Background: Laser hair removal is the treatment of choice for hypertrichosis. The two most commonly used hair removal lasers are compared.
Objective: To present the results of a comparative study examining the role of wavelength, fluence, spot size, pulse width, and cooling systems on long-term results after a series of four laser hair removal treatments using the 755 nm alexandrite and 800-810 nm diode lasers.
Methods: The axillae of 15 untanned, type I-V patients were treated side by side four times at 4- to 6-week intervals with a 755 nm, 3-msec pulse width, cryogen spray-equipped alexandrite laser and an 800 nm, variable pulse width, cooled sapphire window-equipped diode laser. Each patient was pretested and treated with the maximum fluence tolerated at the largest spot size available for each laser (12 mm round/113 mm2 for the alexandrite and 9 mm for the diode).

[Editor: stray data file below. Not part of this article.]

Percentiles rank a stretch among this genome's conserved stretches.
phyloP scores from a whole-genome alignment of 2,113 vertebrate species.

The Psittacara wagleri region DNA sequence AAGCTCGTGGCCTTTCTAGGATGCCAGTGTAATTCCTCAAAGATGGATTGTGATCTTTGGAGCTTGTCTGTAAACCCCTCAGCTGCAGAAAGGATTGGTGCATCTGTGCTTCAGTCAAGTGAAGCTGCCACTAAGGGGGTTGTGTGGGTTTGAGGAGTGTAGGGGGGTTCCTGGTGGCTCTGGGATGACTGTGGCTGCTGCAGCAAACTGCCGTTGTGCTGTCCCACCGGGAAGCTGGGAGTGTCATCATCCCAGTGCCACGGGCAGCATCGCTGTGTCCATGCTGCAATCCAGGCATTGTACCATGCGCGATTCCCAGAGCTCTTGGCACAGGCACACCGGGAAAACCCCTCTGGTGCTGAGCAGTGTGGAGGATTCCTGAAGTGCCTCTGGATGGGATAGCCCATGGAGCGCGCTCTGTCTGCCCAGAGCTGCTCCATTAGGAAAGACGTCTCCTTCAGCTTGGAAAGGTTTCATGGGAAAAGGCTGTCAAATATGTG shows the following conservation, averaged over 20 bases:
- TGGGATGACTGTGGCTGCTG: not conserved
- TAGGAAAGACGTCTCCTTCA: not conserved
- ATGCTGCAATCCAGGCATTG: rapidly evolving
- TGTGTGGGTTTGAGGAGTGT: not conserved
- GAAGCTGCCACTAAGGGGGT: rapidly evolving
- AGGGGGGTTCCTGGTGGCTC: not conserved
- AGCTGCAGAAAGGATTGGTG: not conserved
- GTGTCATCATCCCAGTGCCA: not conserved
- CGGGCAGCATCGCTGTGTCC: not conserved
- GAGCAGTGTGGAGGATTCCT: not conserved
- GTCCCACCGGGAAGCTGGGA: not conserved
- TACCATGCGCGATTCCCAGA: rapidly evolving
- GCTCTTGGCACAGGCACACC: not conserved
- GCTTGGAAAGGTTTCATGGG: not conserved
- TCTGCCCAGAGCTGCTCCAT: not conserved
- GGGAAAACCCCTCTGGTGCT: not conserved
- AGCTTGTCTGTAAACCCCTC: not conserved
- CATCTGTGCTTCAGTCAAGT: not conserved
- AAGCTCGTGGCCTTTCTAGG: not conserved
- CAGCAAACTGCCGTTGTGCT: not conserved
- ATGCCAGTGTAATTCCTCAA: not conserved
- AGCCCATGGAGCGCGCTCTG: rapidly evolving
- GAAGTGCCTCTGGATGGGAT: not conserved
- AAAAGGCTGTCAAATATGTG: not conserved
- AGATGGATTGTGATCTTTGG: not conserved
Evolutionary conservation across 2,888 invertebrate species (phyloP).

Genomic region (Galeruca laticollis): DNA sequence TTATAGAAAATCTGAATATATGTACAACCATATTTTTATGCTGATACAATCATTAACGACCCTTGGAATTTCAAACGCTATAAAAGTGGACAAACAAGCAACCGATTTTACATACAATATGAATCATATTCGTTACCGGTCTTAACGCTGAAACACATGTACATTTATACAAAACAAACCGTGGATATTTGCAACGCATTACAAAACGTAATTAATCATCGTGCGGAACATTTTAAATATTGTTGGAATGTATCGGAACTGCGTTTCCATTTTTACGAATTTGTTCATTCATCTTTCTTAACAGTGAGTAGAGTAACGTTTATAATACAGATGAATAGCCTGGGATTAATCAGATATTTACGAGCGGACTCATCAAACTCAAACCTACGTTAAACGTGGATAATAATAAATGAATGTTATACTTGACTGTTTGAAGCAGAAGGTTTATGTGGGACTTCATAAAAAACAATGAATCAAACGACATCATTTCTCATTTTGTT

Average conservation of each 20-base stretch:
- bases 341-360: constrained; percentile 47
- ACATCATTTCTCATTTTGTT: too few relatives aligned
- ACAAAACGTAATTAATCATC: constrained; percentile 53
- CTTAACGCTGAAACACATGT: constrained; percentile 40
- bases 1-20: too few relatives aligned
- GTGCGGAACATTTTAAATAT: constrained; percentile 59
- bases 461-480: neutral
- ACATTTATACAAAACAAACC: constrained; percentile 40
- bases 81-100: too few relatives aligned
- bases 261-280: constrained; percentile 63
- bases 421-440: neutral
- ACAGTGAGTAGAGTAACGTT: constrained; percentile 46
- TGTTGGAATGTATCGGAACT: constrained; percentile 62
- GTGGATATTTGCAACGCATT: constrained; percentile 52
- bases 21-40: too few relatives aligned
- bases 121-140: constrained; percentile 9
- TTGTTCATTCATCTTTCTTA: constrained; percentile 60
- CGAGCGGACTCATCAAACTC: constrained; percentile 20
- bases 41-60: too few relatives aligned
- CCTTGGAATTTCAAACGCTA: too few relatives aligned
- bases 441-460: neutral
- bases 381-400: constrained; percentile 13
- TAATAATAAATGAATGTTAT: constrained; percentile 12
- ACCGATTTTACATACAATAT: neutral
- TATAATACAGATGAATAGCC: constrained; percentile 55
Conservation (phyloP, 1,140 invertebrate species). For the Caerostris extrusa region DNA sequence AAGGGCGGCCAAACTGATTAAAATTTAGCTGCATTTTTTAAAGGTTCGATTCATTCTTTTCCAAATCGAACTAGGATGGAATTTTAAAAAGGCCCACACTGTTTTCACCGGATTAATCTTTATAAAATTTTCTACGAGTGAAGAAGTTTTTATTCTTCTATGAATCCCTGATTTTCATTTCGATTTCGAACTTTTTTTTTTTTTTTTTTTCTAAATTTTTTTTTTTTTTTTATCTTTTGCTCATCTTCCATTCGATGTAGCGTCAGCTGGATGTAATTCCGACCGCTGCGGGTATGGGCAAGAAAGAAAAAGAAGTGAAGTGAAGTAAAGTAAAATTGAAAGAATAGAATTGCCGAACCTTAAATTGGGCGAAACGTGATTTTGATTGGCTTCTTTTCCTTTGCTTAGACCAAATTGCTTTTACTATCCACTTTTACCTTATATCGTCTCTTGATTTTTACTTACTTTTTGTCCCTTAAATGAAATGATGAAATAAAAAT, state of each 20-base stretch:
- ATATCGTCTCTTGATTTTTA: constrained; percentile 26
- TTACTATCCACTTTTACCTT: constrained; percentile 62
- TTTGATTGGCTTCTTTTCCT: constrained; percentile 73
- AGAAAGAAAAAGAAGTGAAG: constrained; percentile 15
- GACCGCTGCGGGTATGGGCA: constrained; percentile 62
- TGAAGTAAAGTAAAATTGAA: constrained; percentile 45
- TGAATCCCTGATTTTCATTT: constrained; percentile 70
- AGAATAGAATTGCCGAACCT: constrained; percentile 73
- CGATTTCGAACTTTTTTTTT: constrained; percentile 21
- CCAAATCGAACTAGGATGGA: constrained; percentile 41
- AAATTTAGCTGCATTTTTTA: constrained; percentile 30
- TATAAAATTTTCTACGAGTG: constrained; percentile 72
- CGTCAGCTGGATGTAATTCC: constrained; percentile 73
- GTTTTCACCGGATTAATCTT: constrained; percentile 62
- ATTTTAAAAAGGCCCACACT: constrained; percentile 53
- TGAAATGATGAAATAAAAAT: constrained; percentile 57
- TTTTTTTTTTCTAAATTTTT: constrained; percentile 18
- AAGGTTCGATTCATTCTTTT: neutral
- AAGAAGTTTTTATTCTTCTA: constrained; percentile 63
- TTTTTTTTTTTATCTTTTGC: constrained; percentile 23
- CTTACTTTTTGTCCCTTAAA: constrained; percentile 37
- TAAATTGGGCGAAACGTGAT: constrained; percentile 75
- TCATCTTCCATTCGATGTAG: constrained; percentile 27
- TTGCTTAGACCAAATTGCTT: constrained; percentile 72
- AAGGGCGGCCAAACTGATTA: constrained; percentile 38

Results: Evaluations were done at 3, 6, 9, and 12 months after the last treatment. Twelve-month results with the alexandrite and diode lasers achieved 85% versus 84% hair reduction. The fact that tan avoidance was strictly followed permitted the use of relatively high fluences (25-30+ J/cm(2)) even in type IV patients. For most patients, four treatment sessions using high fluences (30-40 J/cm(2)) with relatively large spot sizes (12 mm round for the 755 nm alexandrite and 9 mm for the 800 nm diode) resulted in 12-month hair reductions in the 90% range.
Conclusion: Both the alexandrite and diode lasers in this 12-month study produced excellent long-term hair reductions.